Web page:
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COLUMNISTS

South Africa: A Historical Moment
By Joelson Njoku

Africans home and in diasporas were overwhelmed with joy when FIFA announced in May 2004 that South Africa has been nominated to host the 19th edition of the World Championship football in 2010. It became a topical issue in bars, schools, work places, and between groups of friends for over a period of time. It was an exciting moment for Africans and friends of South Africa. This is because, in spite of the pride and economic benefits that are associated with hosting the championship, it is of historical importance to Africa and South Africa in particular.

 

South Africa was for decades divided along racial and colour classification of the apartheid. That brought with it restrictions, political and socio-economic inequality, and denial of basic human rights. But by 1990 the dismantling of apartheid cum discrimination began. And in 1994 the nation had it first multi-racial election - Nelson Mandela became the first black African President of South Africa. Thus, is it not remarkable and historical that within twenty years of its new political and socio-economic dispensation, the “new South Africa” is hosting one of the most prestigious tournaments? It is a period many of South Africans thought they would never live to experience - a time when black, white and coloured  host the entire world as one people and one nation.

 

 So, South Africans have a cause to celebrate and gladden their hearts with some glasses of “Umqombothi” beer and the sound of Kwaito music. Remember also that their national team, Bufana Bufana (qualifying to play in the world cup for the second time), will be vying for honours on their own soil and in front of about fifty million South Africans. Furthermore, it is in South Africa 2010 that continent will have the privilege and honour of six national teams in a FIFA world championship for the first time.

 

In order to digest this, it will be necessary to have a peep into the history of FIFA world championship and African participation. History has it that the median edition of FIFA championship football was in Uruguay in 1930. No African team participated in that year.  But in 1934 the continent had one team, Egypt (North Africa). In 1974 Zaire national team became the first black African team to qualify for the world cup. It was in 1982 that two African national teams could qualify for FIFA world cup. But in 1994 it was increased to three after Cameroon reached quarter finals in 1990. And from 1998 till 2006 Africa had but five chances. Interestingly, in South Africa 2010 Africans will have the opportunity to watch six of their teams compete with others. For an average African, it is a historical achievement and a testimony that Africa is a historical part of the world in all ramifications. It also proves that Africa and Africans can attain any height given equal opportunity. If your question is what I mean, just take your cup of tea or coffee and relax.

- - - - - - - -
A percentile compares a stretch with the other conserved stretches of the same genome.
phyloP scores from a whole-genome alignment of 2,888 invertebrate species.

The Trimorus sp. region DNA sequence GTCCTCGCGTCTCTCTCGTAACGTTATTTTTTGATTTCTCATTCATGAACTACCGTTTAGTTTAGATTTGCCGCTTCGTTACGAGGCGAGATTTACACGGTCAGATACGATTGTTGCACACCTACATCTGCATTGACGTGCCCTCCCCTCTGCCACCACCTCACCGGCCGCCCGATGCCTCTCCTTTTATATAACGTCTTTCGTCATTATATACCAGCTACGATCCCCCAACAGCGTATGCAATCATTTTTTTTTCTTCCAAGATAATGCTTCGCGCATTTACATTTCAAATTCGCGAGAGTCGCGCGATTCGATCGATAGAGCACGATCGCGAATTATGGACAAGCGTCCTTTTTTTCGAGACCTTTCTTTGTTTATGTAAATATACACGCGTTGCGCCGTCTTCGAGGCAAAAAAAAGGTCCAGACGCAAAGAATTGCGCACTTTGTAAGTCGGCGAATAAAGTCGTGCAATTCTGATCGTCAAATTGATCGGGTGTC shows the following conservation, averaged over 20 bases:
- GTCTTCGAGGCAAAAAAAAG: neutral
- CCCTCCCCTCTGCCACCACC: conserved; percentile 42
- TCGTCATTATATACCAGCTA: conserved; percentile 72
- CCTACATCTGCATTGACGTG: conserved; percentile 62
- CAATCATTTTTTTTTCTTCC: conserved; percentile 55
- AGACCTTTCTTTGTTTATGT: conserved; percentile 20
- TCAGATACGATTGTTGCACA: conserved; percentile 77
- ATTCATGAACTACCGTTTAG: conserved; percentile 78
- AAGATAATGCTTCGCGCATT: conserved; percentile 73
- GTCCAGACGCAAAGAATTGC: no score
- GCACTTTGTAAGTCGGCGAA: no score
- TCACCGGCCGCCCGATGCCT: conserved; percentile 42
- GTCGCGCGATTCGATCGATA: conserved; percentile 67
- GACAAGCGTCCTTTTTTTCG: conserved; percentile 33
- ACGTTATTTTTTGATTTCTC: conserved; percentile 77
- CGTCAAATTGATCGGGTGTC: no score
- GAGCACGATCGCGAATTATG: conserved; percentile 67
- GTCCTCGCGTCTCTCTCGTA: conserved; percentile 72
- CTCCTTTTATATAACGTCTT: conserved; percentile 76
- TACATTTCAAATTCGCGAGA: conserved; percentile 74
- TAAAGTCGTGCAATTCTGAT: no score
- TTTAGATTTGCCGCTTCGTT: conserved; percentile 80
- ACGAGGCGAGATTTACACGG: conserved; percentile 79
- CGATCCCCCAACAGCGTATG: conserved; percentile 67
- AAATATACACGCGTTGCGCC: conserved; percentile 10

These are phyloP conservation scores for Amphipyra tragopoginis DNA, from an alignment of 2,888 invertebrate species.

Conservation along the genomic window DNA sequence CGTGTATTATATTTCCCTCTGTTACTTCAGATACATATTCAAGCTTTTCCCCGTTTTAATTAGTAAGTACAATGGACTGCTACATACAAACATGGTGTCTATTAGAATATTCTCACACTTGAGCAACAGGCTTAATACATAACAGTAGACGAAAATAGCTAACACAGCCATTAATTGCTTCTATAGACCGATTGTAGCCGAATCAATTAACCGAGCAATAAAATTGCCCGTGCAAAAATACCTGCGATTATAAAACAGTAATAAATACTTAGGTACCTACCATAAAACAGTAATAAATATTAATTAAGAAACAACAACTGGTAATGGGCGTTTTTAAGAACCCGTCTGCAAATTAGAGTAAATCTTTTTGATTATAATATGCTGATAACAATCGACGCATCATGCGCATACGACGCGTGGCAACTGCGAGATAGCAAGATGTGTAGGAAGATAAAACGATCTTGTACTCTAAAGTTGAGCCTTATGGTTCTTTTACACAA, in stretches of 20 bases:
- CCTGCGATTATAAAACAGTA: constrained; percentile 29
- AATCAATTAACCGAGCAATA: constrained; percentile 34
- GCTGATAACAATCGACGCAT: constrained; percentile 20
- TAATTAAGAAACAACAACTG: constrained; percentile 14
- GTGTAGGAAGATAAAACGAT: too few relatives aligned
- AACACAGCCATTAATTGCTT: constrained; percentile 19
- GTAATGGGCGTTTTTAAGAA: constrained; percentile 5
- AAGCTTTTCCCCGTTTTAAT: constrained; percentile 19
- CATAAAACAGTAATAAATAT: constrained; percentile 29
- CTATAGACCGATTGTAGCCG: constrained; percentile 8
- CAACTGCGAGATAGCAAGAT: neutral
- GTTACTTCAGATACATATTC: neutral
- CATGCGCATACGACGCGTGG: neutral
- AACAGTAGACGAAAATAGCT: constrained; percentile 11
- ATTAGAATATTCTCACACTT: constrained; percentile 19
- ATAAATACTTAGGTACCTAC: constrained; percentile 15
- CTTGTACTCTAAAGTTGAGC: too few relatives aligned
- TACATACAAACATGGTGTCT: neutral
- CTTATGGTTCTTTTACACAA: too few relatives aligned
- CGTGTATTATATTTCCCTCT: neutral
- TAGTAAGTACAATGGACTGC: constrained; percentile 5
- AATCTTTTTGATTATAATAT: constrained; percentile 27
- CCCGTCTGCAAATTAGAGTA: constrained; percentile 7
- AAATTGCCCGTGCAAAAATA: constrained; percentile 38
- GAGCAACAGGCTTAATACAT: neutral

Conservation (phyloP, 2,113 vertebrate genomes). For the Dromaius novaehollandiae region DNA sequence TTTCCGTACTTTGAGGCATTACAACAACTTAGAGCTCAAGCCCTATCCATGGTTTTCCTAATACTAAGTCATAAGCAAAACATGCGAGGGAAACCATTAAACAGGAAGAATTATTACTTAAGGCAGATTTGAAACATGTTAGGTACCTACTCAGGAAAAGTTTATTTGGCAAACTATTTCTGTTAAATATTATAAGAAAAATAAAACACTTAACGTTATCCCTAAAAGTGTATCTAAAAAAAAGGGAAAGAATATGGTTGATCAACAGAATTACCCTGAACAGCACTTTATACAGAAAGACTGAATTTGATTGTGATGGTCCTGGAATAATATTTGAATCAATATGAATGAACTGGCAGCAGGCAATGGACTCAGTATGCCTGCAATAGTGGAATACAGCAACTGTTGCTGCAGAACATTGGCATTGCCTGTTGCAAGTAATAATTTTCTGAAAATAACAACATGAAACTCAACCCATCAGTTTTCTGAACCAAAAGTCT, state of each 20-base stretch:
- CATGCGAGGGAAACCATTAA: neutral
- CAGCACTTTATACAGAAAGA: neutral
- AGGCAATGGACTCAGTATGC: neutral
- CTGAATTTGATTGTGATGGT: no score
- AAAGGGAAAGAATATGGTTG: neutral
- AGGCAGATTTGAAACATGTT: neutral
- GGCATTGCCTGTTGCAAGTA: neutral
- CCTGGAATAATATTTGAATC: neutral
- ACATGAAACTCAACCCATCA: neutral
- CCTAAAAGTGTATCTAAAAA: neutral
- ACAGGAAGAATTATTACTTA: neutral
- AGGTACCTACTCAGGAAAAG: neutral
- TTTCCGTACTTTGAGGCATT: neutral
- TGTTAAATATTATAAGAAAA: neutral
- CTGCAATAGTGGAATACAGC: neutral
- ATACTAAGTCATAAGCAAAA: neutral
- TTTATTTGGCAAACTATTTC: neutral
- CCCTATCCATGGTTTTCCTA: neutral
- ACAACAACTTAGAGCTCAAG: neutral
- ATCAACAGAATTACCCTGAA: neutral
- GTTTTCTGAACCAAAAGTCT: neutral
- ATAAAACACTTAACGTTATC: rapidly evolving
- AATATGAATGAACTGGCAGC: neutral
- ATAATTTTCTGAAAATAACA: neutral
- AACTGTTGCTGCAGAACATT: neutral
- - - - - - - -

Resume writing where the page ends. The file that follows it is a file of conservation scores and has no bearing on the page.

Africa has been part of the championship since its second edition in 1934. Morocco reached last 16 in 1986, Cameroon played quarter final in 1990, Nigeria was among the last 16 teams in 1994 and 1998, Senegal was knocked out at the quarter final stage in 2002, and Ghana (in its first time in the championship) reached the last 16 in 2006. Is it not a great achievement, considering the fact that majority of African nations had their independent from European Colonial Masters from the 1950’s? Do not forget too, that African professional footballers are among the best in the world and are playing in the best Football Clubs in the world. George Weah (Liberia) won the 1995 FIFA World Player of the year. He came second the following year. Samuel Eto’o (Cameroon) has been twice the runner-up. Didier Drogba is one of the best strikers in world. And the likes of Kanu Nwankwo and J.J.Okocha are still fresh in our memories.

 

Therefore, while all Africans rally behind South Africa to make the championship a success, African teams are also expected to make a difference this time. As the saying goes, “to whom much is given, much is expected”. With the quality of players in the African teams, history is not far to be made.

 

Furthermore, I think Africans owe FIFA president, Sepp Blatter, a lot for his role in making this a reality. He has fulfilled his promise. Therefore, all that is needed from South Africa is the continued maintenance of the facilities at the end of the championship. Lack of standard football pitches and sports facilities affect the standard of the game in the continent. Spectators need to be attracted to continually come to watch matches. It is discouraging that in most professional football matches in Africa, only handful of spectator are often seen watching the game. Sports administrators in South Africa and Africa in general should endeavour to make football game what it is all over the world.

 

Finally, as lovers of football, Nelson Mandela, and Africa, gather in South Africa to watch the football matches, to enjoy the sight of the wild life and the rich diverse cultures, I wish them and all the participating teams the best world cup tournament of all time. Welcome to Africa!

 

*Joelson Njoku is a Freelance Journalist based in The Hague, the Netherlands.











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